Jean, Julius Christian Sibelius (1865-1957) was one of the leading postromantic composers and Finland's greatest musician. His music is both nationalistic and universal and is most effective in conveying mood or atmosphere.
Jean Sibelius—he adopted the French form of his first name as a student—was born on Dec. 8, 1865, in the garrison town of Hämeenlinna, where his father was a military doctor. The family was a musical one, and Sibelius learned the rudiments very early. Destined for the law, he found the attractions of music so strong that he overcame family opposition and began formal conservatory training by 1886. His goal was to become a violin virtuoso—a dream which later found possible sublimation in the only concerto he composed, that for violin (1903), plus some shorter solo pieces.
As the star pupil of the conservatory's founder, Sibelius found his path directed increasingly toward composition. He studied in Berlin, Leipzig, and Vienna (1889-1891). He won his first public triumph in 1892 with his symphonic poem Kullervo, for voices and orchestra, based on parts of the Kalevala, the Finnish national epic which inspired so many of his works. That year he married Aino Järnefelt.
Sibelius became an active member of a circle of artists and writers in Helsinki fired by nationalistic spirit. This spirit was reflected in some evocative scores he composed to accompany a series of patriotic and historical stage tableaux in 1899, among them the famous Finlandia. Other important works of this period were his first great symphonic poem, En Saga (1893); the Four Legends of Lemminkäïnen (finished 1895), one of which is The Swan of Tuonela; and his only opera, The Maiden in the Tower (1896).
In 1897 Sibelius won a state pension, which made it possible for him to devote the balance of his career to unhindered composition. He composed the flamboyantly romantic First Symphony (1898-1899) and the richly scored Second Symphony (1901-1902). In 1904 he built a villa in the forest near the town of Järvenpää which he named Ainola after his wife and where he lived for the rest of his life.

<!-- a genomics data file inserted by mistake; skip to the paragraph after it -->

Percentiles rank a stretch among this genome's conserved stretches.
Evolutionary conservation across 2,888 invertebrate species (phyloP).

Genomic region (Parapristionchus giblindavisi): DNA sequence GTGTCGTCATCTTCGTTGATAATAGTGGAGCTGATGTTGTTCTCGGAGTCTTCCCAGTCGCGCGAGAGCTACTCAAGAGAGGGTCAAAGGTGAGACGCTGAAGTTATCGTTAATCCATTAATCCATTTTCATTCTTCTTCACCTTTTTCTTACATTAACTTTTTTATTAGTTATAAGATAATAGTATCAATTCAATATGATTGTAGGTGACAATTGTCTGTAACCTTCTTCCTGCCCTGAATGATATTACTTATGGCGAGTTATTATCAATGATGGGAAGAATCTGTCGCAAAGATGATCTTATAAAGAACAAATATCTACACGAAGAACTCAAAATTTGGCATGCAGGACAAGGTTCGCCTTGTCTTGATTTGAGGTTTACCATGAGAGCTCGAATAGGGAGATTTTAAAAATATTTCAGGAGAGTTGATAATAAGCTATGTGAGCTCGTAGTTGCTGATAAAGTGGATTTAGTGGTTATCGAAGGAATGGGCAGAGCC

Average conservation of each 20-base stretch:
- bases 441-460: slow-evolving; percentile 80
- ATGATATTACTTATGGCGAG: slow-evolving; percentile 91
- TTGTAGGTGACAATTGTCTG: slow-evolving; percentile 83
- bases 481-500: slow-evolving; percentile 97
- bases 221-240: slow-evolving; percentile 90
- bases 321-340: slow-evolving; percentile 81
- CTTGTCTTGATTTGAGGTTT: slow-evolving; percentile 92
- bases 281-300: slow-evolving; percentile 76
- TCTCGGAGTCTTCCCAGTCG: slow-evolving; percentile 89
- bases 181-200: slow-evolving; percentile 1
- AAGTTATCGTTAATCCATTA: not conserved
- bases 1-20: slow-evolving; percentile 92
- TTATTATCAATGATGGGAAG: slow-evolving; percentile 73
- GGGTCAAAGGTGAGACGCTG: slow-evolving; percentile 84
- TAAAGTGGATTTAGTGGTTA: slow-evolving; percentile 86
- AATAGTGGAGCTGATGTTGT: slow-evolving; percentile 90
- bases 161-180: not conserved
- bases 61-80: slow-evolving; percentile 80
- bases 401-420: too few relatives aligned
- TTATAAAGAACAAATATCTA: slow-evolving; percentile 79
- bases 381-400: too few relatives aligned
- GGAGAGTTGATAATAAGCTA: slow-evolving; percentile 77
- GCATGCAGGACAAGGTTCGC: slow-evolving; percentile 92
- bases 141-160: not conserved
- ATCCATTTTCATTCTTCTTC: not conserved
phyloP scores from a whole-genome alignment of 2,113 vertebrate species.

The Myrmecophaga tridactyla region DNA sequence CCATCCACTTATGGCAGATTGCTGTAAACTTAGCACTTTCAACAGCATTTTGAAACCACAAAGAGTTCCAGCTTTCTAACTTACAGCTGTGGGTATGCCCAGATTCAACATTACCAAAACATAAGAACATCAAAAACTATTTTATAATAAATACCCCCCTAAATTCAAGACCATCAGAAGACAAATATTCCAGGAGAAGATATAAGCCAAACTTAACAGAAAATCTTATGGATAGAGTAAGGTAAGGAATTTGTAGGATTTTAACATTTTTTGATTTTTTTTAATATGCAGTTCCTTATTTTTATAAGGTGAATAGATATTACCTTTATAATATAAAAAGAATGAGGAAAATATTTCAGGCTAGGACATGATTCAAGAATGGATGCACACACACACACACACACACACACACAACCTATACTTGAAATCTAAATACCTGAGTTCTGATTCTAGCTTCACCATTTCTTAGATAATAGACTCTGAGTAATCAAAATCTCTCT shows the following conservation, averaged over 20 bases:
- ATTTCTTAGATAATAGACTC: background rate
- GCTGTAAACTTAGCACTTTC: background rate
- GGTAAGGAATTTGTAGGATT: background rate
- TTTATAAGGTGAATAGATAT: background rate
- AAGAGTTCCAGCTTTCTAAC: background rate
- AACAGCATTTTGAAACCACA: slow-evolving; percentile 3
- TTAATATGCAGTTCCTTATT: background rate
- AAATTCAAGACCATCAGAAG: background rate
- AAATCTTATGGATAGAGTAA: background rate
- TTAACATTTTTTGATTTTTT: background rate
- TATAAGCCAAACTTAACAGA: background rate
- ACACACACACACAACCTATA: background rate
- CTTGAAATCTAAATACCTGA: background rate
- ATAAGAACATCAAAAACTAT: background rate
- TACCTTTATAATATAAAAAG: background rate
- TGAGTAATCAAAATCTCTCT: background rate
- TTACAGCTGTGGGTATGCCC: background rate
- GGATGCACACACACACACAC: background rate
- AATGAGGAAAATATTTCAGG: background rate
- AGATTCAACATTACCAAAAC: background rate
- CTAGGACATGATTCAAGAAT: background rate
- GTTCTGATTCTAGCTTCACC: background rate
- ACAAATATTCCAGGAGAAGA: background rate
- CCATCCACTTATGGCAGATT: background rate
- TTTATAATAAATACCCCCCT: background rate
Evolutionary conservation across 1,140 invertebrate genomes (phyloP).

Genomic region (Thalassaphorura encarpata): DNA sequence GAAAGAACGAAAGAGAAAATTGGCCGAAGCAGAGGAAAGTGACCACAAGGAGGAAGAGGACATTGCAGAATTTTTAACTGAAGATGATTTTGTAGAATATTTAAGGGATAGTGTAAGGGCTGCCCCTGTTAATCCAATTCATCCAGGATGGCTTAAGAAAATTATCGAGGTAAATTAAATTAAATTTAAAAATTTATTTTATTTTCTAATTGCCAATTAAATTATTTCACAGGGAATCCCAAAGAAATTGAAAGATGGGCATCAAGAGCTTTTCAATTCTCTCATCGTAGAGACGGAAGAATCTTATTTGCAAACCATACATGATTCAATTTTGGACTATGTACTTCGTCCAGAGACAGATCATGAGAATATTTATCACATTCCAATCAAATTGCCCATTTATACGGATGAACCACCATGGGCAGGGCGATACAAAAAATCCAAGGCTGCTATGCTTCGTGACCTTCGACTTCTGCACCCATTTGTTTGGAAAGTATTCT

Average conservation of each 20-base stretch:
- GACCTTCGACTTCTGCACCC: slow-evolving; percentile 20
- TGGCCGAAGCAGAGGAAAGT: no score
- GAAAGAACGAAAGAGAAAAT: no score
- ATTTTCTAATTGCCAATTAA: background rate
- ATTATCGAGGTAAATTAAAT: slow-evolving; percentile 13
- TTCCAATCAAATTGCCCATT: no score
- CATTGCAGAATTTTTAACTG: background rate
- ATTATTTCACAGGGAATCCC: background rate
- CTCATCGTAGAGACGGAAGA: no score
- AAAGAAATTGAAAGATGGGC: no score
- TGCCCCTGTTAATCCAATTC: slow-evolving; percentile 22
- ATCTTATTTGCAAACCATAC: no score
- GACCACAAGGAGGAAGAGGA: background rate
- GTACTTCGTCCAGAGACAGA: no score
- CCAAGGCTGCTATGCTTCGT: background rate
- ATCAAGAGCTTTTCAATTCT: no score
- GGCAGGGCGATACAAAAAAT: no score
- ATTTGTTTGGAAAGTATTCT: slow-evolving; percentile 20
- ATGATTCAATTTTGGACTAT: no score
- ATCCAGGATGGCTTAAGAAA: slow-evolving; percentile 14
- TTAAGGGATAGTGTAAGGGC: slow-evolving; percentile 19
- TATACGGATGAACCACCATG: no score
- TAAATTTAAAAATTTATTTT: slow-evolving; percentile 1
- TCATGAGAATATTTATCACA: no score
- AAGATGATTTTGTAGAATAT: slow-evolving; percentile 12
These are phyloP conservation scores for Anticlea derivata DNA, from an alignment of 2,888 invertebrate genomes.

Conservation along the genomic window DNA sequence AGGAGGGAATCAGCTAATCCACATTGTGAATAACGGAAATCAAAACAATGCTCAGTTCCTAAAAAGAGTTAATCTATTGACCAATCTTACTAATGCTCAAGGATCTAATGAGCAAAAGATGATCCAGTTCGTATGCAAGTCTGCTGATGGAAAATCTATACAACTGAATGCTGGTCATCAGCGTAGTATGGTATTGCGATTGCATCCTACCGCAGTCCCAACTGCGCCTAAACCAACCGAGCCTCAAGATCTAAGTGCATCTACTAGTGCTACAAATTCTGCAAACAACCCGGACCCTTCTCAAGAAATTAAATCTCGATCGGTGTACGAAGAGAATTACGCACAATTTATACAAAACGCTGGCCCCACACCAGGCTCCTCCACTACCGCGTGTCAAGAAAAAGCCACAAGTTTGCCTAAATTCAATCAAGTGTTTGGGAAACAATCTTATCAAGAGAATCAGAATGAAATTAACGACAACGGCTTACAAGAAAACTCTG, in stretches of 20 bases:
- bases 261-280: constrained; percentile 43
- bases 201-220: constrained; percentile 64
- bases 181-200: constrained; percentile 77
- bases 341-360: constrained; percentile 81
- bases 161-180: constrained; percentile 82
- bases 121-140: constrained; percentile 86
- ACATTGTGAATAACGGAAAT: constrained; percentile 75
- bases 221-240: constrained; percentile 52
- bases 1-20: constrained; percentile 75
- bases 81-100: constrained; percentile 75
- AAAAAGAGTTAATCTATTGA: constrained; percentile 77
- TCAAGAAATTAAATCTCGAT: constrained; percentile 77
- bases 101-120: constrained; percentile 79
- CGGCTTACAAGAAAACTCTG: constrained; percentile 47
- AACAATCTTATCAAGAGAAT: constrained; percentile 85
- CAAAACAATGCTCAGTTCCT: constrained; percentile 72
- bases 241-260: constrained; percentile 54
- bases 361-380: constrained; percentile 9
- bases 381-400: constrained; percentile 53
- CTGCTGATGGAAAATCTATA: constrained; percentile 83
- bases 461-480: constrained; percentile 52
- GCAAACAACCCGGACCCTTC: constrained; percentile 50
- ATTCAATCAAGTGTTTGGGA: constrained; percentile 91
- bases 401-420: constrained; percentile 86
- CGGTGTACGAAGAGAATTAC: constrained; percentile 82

Sibelius's mature years became a regular alternation of steady composition and international travel. He composed another Kalevala -inspired symphonic poem, Pohjola's Daughter (1906), his only published string quartet, entitled Voces intimae (1909); and three more Symphonies—the transitional Third (1904-1907), the austere and enigmatic Fourth (1910-1911), and the confidently triumphant Fifth (1914-1915). His tours brought him particular attention and success in Germany, England, and the United States. In 1922-1924 he wrote the serene and pastoral Sixth Symphony and the Seventh Symphony, a terse, economically developed one-movement fantasia. Tapiola (1926) is his spare evocation of the Finnish forests.
This proved to be Sibelius's last major work, and only a few trifles followed in what came to be called "the silence from Järvenpää." He was internationally famous, especially in the English-speaking countries, where many regarded him as the savior of the symphonic form and the champion of the faction which rejected the radical doctrines of atonalism. Why he withdrew from active composition has been much debated. One explanation is that he became increasingly fearful that he might not be able to go on living up to his own reputation. A living legend and a national monument in his own land, he persevered in his strict retirement for the remaining 32 years of his life. He died on Sept. 20, 1957.
Sibelius's output was extensive, including a large number of piano pieces, mainly short, and nearly 100 solo songs, most of them to texts in Swedish, Finland's old literary language. Like most northern composers, he wrote many incidental scores for stage plays, the most noteworthy being those to Adolf Paul's King Christian II (1898), to Arvid Järnefelt's Kuolema (1903: source of the Valse triste), to Maurice Maeterlinck's Pelléaset Mélisande (1905), to Hjalmar Procopé's Belshazzar's Feast (1906), and, perhaps the finest of all, to Shakespeare's The Tempest (1926).
There are numerous studies on Sibelius, many reflecting the adulation heaped on him in his late years and the mythology about him, which Sibelius himself often encouraged. Good examples of this are the quasi-official biography by Karl Ekman, Jean Sibelius: The Life and Personality of an Artist (trans. 1935); Cecil Grey's more concise Sibelius (1931); and Nils-Eric Ringbom, Jean Sibelius: A Master and His Work (1948; trans. 1954). Sections in Constant Lambert, Music Ho! (1934), illustrate the assessments of Sibelius as herald of the true "music of the future." A critical attempt to penetrate the myths and deflate the adulation is Harold E. Johnson, Jean Sibelius (1959). Robert Layton, Sibelius (1966), offers a balanced, if still admiring, perspective at greater distance.
Goss, Glenda Dawn, Jean Sibelius and Olin Downes: music, friendship, criticism, Boston: Northeastern University Press, 1995.
Gray, Cecil, Sibelius, Westport, Conn.: Hyperion Press, 1979.
James, Burnett, Sibelius, London; New York: Omnibus Press;New York, NY, USA: Exclusive distributors, Music Sales Corp., 1989.
Johnson, Harold Edgar, Jean Sibelius, Westport, Conn.: Greenwood Press, 1978, 1959.
Ringbom, Nils-Eric, Jean Sibelius: a master and his work, Westport, Conn.: Greenwood Press, 1977.
Tawaststjerna, Erik, Sibelius, Berkeley: University of California Press, 1976-1986.